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Repairing a Sagging Center Console Armrest

Contributed By: Bill Kelsey

This is a very simple and effective repair that should be completed in an hour or so (except for the paint drying time).

Tools needed: T-40 Torx bit and driver/wrench; electric drill with steel-cutting bit; staple gun (or alternative); tools for the bolts and nuts (match the size of the bolts and the drill bit).

Hardware needed: about 10 sets of bolts (1/2" long), nuts, and washers (I had leftover stove bolts from some steel shelving and they fit perfectly).

Recommended: spray rust converter/primer and spray anti-rust paint.

  1. Unbolt the armrest from the console (this requires a T-40 torx bit) and remove it.
  2. Pull up the top rear of the armrest cover (it should not be attached).
  3. Remove the staples holding the bottom rear of the armrest cover.
  4. Slip the cover off of the armrest. Save the sheet of material between the foam cushion and the cover. (It makes sliding the cover back on much easier.)
  5. Remove the foam cushion; it is a single piece folded over; it is not attached. Save the foam, either to reuse it or to serve as a pattern if you are going to replace it with medium density (like the original) or high density foam (much better support and more resistant to breakdown).
  6. Remove the two screws holding the piece of wood at the rear of the armrest frame and separate the wood from the metal frame.
  7. The metal of the armrest is two metal pieces, spot welded together. One of these is made of heavy metal, and is where the armrest hinges. The other is a large pressed steel piece that runs down the center of and supports the armrest cushion. The sagging is probably due to the spot welds holding these together having broken. (If you examine the spot welds that broke, you may wonder how the armrest lasted as long as it did!)
  8. If the welds have broken, separate the two metal pieces. If the large pressed steel piece is bent, straighten it with an appropriate hammer. (In the unforgettable phrase that appeared on the IFSJA list some months ago, beat it like a spastic monkey!) If the pressed steel piece is broken or too bent to be straigtened, abandon the repair (unless you can get a replacement piece from another armrest).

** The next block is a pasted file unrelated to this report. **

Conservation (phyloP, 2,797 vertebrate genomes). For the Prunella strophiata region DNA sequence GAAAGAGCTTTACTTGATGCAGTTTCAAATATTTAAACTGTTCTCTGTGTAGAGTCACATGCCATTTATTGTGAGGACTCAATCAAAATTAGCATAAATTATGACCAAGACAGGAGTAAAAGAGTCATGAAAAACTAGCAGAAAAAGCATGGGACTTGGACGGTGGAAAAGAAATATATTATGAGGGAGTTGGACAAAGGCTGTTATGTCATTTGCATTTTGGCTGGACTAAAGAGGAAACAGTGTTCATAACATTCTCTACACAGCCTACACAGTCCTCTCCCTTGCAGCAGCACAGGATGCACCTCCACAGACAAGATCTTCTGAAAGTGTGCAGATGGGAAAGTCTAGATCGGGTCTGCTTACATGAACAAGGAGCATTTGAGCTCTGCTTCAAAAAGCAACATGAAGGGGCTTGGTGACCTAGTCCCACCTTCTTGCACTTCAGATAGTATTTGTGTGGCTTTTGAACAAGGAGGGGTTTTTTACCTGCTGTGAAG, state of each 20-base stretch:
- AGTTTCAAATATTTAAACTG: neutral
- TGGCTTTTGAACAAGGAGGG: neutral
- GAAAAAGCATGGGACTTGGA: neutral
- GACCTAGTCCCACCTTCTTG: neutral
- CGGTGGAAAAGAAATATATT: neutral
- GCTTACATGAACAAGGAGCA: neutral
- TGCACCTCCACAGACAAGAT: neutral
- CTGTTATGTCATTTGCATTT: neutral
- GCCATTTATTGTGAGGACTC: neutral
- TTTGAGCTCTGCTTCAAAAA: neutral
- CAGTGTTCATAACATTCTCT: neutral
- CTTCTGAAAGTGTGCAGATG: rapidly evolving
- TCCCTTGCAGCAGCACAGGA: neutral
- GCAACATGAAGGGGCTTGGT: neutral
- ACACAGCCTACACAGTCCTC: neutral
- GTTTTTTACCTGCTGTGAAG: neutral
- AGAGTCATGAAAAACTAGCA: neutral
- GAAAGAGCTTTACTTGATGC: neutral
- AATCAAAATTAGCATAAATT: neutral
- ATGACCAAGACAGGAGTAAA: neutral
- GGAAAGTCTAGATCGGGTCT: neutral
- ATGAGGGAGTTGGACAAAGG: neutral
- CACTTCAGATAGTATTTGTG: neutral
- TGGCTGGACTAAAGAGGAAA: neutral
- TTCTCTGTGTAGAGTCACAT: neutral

9. If the welds have not broken, then the sagging is due to the pressed metal piece having been bent. Straighten it as above. If the welds are strong, once the metal is straightened reassemble the armrest. If the welds appear weak or some are cracked or broken, drill them out and continue.
  10. There is a hole through both pieces of the frame. Insert a 1/2" long bolt and nut here to hold them together, with a washer against the pressed metal piece.
  11. Drill out the broken welds, through both pieces of metal.Insert bolts, nuts, and washers. Add a second row of holes about 2" forward of the drilled out welds, and insert bolts, nuts, and washers. The double row of bolts will secure the two pieces together and be better able to withstand the strain of use than had the single row of spot welds.
  12. Remove the bolts, nuts, and washers, and separate the pieces.
  13. Using a spray rust converter, spray the metal pieces. Let dry according to the instructions with the paint. Once dry, spray the pieces with a rust-inhibiting paint. Let dry.
  14. Reassemble the frame, using the bolts, nuts and washers. Reattach the wooden piece to the back of the frame.
  15. Place the old or new foam cushion around the frame, and place the sheet of material over the foam. Slowly work the cover over the cushion.
  16. Pull the bottom rear of the cover up to the top of the wooden piece. You should be able to see the original staple holes -- more or less align these and restaple (a staple gun is very helpful here) or use some other fastener (carpet tacks, brads, etc).
  17. Pull the top rear of the cover down over the top of the wooden piece. You may have to pull the entire cover towards the back a little to do this, especially if you replaced the foam cushion.
  18. Reattach the armrest to the console.
  19. Go for a drive, and let your arm rest!

Bill Kelsey
Aberdeen, South Dakota
'79 widetrack Cherokee "S"

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